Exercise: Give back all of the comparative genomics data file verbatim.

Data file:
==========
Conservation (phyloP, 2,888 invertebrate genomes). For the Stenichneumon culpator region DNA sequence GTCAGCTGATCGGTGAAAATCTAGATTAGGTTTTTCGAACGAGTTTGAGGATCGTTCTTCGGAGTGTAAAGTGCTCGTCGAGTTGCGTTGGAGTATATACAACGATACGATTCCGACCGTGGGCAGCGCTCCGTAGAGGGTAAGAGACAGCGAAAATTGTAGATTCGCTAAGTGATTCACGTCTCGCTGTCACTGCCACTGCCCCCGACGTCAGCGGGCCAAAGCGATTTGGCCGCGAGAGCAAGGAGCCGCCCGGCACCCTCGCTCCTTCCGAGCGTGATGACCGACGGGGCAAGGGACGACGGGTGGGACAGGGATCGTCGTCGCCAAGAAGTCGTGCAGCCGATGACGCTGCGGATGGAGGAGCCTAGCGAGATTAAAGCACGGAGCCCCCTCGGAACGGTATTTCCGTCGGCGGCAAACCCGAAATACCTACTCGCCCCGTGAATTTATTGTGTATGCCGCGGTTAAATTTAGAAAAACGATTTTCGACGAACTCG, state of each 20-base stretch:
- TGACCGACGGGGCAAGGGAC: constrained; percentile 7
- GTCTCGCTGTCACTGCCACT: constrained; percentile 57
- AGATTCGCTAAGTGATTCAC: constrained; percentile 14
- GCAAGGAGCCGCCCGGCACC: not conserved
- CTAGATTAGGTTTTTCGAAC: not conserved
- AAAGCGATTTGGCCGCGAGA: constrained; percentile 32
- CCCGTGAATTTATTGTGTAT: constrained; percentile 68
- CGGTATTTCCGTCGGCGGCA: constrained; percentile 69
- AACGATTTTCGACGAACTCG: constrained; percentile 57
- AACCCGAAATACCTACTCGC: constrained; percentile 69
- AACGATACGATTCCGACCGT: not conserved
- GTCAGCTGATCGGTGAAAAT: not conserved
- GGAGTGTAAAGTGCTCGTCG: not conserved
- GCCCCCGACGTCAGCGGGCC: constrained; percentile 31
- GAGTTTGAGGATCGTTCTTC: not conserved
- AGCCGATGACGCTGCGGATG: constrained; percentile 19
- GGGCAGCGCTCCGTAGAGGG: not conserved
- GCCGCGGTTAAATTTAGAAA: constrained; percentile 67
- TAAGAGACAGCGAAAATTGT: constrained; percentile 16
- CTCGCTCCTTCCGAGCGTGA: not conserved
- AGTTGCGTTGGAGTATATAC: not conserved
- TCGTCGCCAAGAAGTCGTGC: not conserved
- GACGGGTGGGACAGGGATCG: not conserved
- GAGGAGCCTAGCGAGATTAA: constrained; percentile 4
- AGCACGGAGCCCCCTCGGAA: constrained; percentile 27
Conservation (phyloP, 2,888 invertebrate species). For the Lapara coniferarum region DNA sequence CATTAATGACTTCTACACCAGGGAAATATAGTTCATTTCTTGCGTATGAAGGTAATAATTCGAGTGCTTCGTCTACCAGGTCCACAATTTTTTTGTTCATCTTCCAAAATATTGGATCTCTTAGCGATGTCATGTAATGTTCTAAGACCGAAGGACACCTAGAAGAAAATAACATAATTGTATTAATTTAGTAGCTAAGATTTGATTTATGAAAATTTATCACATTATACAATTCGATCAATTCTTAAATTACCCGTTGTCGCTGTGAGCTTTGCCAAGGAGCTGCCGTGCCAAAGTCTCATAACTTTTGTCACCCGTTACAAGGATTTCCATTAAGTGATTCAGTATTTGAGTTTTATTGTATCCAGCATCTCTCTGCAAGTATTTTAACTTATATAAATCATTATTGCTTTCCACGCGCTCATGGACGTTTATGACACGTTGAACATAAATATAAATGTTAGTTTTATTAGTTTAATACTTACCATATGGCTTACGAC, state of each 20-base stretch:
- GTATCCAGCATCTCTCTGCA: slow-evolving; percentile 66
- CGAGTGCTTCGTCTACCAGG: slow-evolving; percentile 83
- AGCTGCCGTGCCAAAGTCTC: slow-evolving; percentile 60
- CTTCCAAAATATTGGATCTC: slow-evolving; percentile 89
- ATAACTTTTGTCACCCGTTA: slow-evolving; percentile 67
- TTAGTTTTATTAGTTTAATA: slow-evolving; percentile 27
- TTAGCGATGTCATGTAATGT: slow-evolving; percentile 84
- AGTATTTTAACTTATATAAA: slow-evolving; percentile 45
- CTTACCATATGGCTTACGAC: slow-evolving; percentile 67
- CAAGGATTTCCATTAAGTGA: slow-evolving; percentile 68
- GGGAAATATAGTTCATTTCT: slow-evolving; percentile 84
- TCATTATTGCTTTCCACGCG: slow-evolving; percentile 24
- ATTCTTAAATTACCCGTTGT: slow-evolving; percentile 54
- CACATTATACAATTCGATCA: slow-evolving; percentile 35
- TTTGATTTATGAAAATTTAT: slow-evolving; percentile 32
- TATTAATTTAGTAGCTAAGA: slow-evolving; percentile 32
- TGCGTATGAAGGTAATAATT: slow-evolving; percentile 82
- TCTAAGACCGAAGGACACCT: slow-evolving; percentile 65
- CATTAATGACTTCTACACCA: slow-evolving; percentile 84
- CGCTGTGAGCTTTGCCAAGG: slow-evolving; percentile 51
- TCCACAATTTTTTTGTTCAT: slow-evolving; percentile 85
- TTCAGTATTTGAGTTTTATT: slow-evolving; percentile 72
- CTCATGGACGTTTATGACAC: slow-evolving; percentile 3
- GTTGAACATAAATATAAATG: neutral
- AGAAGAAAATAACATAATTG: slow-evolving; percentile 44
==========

Conservation (phyloP, 2,888 invertebrate genomes). For the Stenichneumon culpator region DNA sequence GTCAGCTGATCGGTGAAAATCTAGATTAGGTTTTTCGAACGAGTTTGAGGATCGTTCTTCGGAGTGTAAAGTGCTCGTCGAGTTGCGTTGGAGTATATACAACGATACGATTCCGACCGTGGGCAGCGCTCCGTAGAGGGTAAGAGACAGCGAAAATTGTAGATTCGCTAAGTGATTCACGTCTCGCTGTCACTGCCACTGCCCCCGACGTCAGCGGGCCAAAGCGATTTGGCCGCGAGAGCAAGGAGCCGCCCGGCACCCTCGCTCCTTCCGAGCGTGATGACCGACGGGGCAAGGGACGACGGGTGGGACAGGGATCGTCGTCGCCAAGAAGTCGTGCAGCCGATGACGCTGCGGATGGAGGAGCCTAGCGAGATTAAAGCACGGAGCCCCCTCGGAACGGTATTTCCGTCGGCGGCAAACCCGAAATACCTACTCGCCCCGTGAATTTATTGTGTATGCCGCGGTTAAATTTAGAAAAACGATTTTCGACGAACTCG, state of each 20-base stretch:
- TGACCGACGGGGCAAGGGAC: constrained; percentile 7
- GTCTCGCTGTCACTGCCACT: constrained; percentile 57
- AGATTCGCTAAGTGATTCAC: constrained; percentile 14
- GCAAGGAGCCGCCCGGCACC: not conserved
- CTAGATTAGGTTTTTCGAAC: not conserved
- AAAGCGATTTGGCCGCGAGA: constrained; percentile 32
- CCCGTGAATTTATTGTGTAT: constrained; percentile 68
- CGGTATTTCCGTCGGCGGCA: constrained; percentile 69
- AACGATTTTCGACGAACTCG: constrained; percentile 57
- AACCCGAAATACCTACTCGC: constrained; percentile 69
- AACGATACGATTCCGACCGT: not conserved
- GTCAGCTGATCGGTGAAAAT: not conserved
- GGAGTGTAAAGTGCTCGTCG: not conserved
- GCCCCCGACGTCAGCGGGCC: constrained; percentile 31
- GAGTTTGAGGATCGTTCTTC: not conserved
- AGCCGATGACGCTGCGGATG: constrained; percentile 19
- GGGCAGCGCTCCGTAGAGGG: not conserved
- GCCGCGGTTAAATTTAGAAA: constrained; percentile 67
- TAAGAGACAGCGAAAATTGT: constrained; percentile 16
- CTCGCTCCTTCCGAGCGTGA: not conserved
- AGTTGCGTTGGAGTATATAC: not conserved
- TCGTCGCCAAGAAGTCGTGC: not conserved
- GACGGGTGGGACAGGGATCG: not conserved
- GAGGAGCCTAGCGAGATTAA: constrained; percentile 4
- AGCACGGAGCCCCCTCGGAA: constrained; percentile 27
Conservation (phyloP, 2,888 invertebrate species). For the Lapara coniferarum region DNA sequence CATTAATGACTTCTACACCAGGGAAATATAGTTCATTTCTTGCGTATGAAGGTAATAATTCGAGTGCTTCGTCTACCAGGTCCACAATTTTTTTGTTCATCTTCCAAAATATTGGATCTCTTAGCGATGTCATGTAATGTTCTAAGACCGAAGGACACCTAGAAGAAAATAACATAATTGTATTAATTTAGTAGCTAAGATTTGATTTATGAAAATTTATCACATTATACAATTCGATCAATTCTTAAATTACCCGTTGTCGCTGTGAGCTTTGCCAAGGAGCTGCCGTGCCAAAGTCTCATAACTTTTGTCACCCGTTACAAGGATTTCCATTAAGTGATTCAGTATTTGAGTTTTATTGTATCCAGCATCTCTCTGCAAGTATTTTAACTTATATAAATCATTATTGCTTTCCACGCGCTCATGGACGTTTATGACACGTTGAACATAAATATAAATGTTAGTTTTATTAGTTTAATACTTACCATATGGCTTACGAC, state of each 20-base stretch:
- GTATCCAGCATCTCTCTGCA: slow-evolving; percentile 66
- CGAGTGCTTCGTCTACCAGG: slow-evolving; percentile 83
- AGCTGCCGTGCCAAAGTCTC: slow-evolving; percentile 60
- CTTCCAAAATATTGGATCTC: slow-evolving; percentile 89
- ATAACTTTTGTCACCCGTTA: slow-evolving; percentile 67
- TTAGTTTTATTAGTTTAATA: slow-evolving; percentile 27
- TTAGCGATGTCATGTAATGT: slow-evolving; percentile 84
- AGTATTTTAACTTATATAAA: slow-evolving; percentile 45
- CTTACCATATGGCTTACGAC: slow-evolving; percentile 67
- CAAGGATTTCCATTAAGTGA: slow-evolving; percentile 68
- GGGAAATATAGTTCATTTCT: slow-evolving; percentile 84
- TCATTATTGCTTTCCACGCG: slow-evolving; percentile 24
- ATTCTTAAATTACCCGTTGT: slow-evolving; percentile 54
- CACATTATACAATTCGATCA: slow-evolving; percentile 35
- TTTGATTTATGAAAATTTAT: slow-evolving; percentile 32
- TATTAATTTAGTAGCTAAGA: slow-evolving; percentile 32
- TGCGTATGAAGGTAATAATT: slow-evolving; percentile 82
- TCTAAGACCGAAGGACACCT: slow-evolving; percentile 65
- CATTAATGACTTCTACACCA: slow-evolving; percentile 84
- CGCTGTGAGCTTTGCCAAGG: slow-evolving; percentile 51
- TCCACAATTTTTTTGTTCAT: slow-evolving; percentile 85
- TTCAGTATTTGAGTTTTATT: slow-evolving; percentile 72
- CTCATGGACGTTTATGACAC: slow-evolving; percentile 3
- GTTGAACATAAATATAAATG: neutral
- AGAAGAAAATAACATAATTG: slow-evolving; percentile 44